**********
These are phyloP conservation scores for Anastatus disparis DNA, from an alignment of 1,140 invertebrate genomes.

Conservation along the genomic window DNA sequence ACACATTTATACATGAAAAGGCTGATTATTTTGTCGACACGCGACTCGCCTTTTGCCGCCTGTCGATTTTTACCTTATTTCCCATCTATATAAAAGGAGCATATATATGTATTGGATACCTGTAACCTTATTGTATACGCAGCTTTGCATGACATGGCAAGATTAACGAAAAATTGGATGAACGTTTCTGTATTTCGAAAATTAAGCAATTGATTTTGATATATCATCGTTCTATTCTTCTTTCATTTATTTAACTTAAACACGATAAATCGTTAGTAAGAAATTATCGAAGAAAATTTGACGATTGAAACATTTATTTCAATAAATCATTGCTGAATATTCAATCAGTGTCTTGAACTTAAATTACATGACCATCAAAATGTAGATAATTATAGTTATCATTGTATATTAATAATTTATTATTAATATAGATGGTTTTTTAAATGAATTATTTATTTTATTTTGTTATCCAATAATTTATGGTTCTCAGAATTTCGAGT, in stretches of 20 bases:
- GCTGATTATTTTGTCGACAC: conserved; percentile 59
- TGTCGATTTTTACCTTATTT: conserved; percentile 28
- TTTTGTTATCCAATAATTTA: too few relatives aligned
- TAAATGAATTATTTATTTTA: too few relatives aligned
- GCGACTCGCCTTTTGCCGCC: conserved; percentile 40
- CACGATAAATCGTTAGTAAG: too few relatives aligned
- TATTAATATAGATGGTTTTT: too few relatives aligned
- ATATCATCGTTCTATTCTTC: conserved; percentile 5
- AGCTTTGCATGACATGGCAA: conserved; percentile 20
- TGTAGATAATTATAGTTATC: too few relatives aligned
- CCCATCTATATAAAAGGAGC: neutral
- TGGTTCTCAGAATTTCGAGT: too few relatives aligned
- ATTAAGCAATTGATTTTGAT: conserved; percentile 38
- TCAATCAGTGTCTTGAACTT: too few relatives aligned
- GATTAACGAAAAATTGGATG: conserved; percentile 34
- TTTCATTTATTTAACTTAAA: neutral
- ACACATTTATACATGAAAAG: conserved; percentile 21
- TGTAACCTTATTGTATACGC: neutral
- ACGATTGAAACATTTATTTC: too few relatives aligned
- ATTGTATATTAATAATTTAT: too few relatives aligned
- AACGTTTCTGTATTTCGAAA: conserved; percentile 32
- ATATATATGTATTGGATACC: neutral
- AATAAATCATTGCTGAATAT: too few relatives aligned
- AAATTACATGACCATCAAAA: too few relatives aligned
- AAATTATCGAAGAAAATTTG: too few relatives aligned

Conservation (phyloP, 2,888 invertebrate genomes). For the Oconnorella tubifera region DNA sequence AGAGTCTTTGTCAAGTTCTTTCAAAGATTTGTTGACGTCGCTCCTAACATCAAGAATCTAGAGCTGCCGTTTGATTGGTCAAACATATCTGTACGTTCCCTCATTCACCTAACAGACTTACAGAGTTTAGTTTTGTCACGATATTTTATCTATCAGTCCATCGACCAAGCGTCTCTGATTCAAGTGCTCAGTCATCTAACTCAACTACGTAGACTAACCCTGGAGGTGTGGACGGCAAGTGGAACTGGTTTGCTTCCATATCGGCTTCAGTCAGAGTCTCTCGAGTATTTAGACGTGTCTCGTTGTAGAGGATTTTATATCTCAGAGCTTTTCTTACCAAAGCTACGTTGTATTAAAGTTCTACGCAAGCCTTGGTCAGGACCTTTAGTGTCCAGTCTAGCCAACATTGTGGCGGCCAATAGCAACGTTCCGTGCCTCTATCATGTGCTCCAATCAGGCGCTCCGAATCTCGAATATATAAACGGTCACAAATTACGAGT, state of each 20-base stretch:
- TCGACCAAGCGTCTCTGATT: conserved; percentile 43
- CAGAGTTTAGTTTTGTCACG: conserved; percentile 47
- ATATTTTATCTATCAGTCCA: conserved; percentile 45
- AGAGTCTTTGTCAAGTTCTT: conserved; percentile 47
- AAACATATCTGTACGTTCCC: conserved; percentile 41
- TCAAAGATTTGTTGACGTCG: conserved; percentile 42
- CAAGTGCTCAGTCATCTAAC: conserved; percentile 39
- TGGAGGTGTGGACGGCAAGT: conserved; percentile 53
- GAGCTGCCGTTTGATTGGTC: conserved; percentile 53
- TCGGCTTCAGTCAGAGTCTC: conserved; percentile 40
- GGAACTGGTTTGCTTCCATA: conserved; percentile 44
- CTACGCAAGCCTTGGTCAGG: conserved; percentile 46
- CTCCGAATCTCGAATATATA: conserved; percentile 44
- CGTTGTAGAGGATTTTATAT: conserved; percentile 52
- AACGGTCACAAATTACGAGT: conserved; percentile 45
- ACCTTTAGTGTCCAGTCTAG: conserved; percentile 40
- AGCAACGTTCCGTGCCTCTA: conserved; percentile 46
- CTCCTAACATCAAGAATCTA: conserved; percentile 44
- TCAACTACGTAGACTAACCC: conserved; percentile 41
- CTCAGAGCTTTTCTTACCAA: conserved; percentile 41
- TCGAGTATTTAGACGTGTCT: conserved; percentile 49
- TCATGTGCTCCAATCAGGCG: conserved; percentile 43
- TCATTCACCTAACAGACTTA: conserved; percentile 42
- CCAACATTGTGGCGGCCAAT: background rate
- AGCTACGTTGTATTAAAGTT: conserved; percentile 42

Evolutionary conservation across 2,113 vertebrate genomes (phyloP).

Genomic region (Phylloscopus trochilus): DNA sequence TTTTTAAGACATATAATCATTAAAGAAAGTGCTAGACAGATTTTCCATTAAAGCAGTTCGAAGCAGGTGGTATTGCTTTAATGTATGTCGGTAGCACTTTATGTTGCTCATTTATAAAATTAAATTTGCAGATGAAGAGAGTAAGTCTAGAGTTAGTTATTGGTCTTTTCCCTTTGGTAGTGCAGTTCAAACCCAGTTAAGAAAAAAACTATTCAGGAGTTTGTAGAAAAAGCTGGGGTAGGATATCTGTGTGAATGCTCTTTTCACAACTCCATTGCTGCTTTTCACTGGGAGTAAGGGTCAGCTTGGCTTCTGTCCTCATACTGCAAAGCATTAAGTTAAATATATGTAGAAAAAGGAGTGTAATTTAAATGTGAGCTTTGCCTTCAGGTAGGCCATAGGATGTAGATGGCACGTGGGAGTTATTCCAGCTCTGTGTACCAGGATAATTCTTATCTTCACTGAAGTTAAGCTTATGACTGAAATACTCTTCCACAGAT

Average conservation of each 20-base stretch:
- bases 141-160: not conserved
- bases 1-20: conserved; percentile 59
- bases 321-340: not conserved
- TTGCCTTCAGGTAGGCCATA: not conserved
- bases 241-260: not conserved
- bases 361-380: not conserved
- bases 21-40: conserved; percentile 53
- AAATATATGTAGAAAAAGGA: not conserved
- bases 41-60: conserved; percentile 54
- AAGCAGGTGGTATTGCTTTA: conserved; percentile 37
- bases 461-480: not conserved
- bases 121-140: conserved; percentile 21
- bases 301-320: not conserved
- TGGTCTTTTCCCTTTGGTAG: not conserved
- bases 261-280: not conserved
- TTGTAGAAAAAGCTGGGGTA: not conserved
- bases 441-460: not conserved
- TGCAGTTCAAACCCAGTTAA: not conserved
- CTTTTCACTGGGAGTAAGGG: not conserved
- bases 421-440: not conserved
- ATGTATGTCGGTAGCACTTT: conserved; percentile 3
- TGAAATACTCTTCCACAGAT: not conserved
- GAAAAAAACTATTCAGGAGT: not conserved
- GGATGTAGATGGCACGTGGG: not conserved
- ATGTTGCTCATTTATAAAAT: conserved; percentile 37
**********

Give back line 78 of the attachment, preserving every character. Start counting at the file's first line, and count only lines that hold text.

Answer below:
- TGAAATACTCTTCCACAGAT: not conserved